Equally, I see no grounds for instituting any further inquiries. As I have already explained, the sampling methods used in the special audit were such as to bring to light all cases in which dividends were significantly affected by off-course money. Absolutely no evidence has been produced of any other irregularities. Indeed, almost the only new development since the publication of Mr. Aglionby's findings has been the disclosure, to which I have already referred, that at Royal Ascot in 1976 the chairman of the tote increased a dividend.
In the remaining few minutes I shall try to answer some of the specific points which the hon. Gentleman listed. He asked whether it is right in a nationalised industry for the board and senior executives to have credit accounts with their own organisation, when junior employees are not allowed to bet in cash. That was a point to which my hon. Friend the Member for Richmond, Yorks (Sir T. Kitson) referred. It is true that members 631 of the board may bet with the tote, and such bets are treated in precisely the same way as bets from the public. The board sees advantage in being able to test the tote's services in this way, and my right hon. Friend does not think he would be justified in initiating action designed to alter the board's practice in this respect.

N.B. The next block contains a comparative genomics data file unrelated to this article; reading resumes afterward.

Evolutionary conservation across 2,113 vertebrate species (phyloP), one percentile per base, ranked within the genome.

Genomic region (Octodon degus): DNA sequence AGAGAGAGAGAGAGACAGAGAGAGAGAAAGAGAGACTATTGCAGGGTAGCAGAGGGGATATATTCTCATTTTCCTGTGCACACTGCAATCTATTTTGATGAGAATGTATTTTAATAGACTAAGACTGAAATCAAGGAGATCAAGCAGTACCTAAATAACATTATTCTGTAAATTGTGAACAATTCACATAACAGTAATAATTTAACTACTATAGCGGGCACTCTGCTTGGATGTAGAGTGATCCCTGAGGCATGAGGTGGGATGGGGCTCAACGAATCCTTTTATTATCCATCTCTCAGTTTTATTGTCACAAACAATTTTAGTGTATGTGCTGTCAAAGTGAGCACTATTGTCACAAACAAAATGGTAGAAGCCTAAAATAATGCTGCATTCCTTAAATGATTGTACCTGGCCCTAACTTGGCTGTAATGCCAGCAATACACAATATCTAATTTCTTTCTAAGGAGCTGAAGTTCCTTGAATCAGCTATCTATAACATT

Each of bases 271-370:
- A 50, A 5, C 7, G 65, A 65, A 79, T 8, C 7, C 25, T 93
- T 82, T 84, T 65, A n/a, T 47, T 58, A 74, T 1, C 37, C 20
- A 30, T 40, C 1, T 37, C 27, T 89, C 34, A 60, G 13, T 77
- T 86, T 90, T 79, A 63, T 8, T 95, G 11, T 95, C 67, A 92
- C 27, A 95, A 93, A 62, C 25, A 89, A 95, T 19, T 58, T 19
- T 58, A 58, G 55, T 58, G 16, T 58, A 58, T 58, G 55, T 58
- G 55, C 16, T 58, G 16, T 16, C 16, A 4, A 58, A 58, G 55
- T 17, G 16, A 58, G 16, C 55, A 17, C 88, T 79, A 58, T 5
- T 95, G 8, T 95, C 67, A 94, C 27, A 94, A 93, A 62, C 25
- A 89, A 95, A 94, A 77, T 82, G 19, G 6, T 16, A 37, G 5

I was asked whether Mr. Wyatt obtained 50-1 against the Derby winner Troy nine months before the race from the tote, when the best price quoted elsewhere was 25-1. I understand that this bet was placed at a date when no ante-post lists had been published. These odds were available from the tote at that time to any member of the public who asked for a bet on Troy. The hon. Gentleman also asked about the press, and I have tried to answer that.
I was also asked why "misplaced enthusiasm" has been accepted as an excuse for fraud in a nationalised industry while elsewhere those responsible would be in court.
The Metropolitan Police discussed the matter with officers of the tote after the seting up of the inquiry was announced, and the conclusion was reached that, on the information available, there were not sufficient grounds for a police investigation. The Metropolitan Police have been informed of Mr Aglionby's findings.
I was asked why all the 4,355 races between September 1 1978 and July 16 632 last year have not been audited to ascertain where fraud took place, instead of the 16 per cent. of dual forecasts and 23 per cent. of win pools as sampled by Deloitte. The answer is that the audit was a very extensive operation lasting four months, and the sampling procedure was specifically designed to bring to light instances of improper reduction of the dividend as a result of the inclusion of off-course money. Further auditing of the pools would not be justified.
I was asked how much Tote Credit's managing director, Jeff Wells, was paid when he resigned last month. That is a tote staff matter about which my right hon. Friend has no details and no responsibility. I was asked whether the management of the tote has been conducted to the standard expected in public life. Mr. Aglionhy found that the chairman and members of the tote board, the chief executive and other senior officials were ignorant of the various abuses, and my right hon. Friend has not felt called upon to take any action as regards the board—
§ The Question having been proposed after Ten o'clock and the debate having continued for half an hour, Mr. DEPUTY SPEAKER adjourned the House without Question put, pursuant to the Standing Order.
§ Adjourned at seven minutes to Eleven o'clock.